We live in Villa La Paz apartments. Nadine McNeely is our landlord. We signed a lease to live there until April 30. She has authority to demand from us that we follow the policies and procedures of Villa La Paz apartments. She has the authority to demand from us payment of our rent each month. But as of May 1, when we have paid our last rental payment, she no longer has any authority over us. Lord willing we will move into a house down here, and someone else will be our landlord. Laura Haynes will have the authority to demand payment from us each month.

Let’s stop and draw parallels: you were slaves to sin, Rom. 6 says. You were slaves to sin, and sin demanded payments. It demanded more sin. Rom. 6:19 “you were slaves to impurity and lawlessness.” You were sinner by nature and had to sin. And it also demanded the ultimate payment, death. But now, in Christ God paid all of the obligations. The wages of sin was paid. You are now no longer under that landlord, and you have a new landlord. Rom. 6:18 ‘having been freed from sin, you became slaves of righteousness.” 6:22 “having been freed from sin and enslaved to God.”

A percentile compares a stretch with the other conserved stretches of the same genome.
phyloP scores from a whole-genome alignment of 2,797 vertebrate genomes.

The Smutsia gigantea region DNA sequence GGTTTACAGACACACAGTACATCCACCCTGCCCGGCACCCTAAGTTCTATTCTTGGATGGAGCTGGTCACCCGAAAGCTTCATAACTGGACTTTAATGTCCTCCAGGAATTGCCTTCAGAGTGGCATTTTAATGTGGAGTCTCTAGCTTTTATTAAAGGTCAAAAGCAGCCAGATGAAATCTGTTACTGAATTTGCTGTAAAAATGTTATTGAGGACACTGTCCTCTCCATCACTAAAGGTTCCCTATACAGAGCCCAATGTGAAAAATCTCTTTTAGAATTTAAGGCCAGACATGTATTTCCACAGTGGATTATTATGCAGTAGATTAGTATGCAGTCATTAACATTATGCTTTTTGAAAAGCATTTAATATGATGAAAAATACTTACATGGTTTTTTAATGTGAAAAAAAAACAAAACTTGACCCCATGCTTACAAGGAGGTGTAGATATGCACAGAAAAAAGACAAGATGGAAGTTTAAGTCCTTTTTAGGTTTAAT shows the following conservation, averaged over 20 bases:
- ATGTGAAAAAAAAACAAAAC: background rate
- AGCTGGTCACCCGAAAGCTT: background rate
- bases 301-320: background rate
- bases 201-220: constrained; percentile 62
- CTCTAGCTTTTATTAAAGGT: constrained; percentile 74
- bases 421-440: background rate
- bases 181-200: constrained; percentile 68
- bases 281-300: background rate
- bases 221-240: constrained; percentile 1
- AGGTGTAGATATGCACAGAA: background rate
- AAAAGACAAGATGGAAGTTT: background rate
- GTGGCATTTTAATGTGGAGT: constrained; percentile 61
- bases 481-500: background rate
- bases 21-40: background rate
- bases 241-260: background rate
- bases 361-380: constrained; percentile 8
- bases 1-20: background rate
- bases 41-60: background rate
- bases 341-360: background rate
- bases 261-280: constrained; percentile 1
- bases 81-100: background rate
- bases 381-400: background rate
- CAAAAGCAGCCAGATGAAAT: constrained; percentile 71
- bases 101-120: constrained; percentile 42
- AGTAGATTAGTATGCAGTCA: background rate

Suppose that June 1 comes around, and Nadine, our old landlord, comes knocking on our door and asks us to pay her for the month of May. Can I pay her? Yes. I still have the capability of paying her. Must I pay her? No. Should I pay her? No. Am I living in the realm of reality if I continue paying her? No.

Suppose after you have been freed from sin and enslaved to God, sin comes knocking at your door. You are tempted to sin. Can you obey that old master? Yes. You still have a sinful nature, your flesh. Must you obey sin? No. Should you obey sin? No. Are you living in realm of reality if you obey sin? No, because you are now a slave to God and sin is not your master.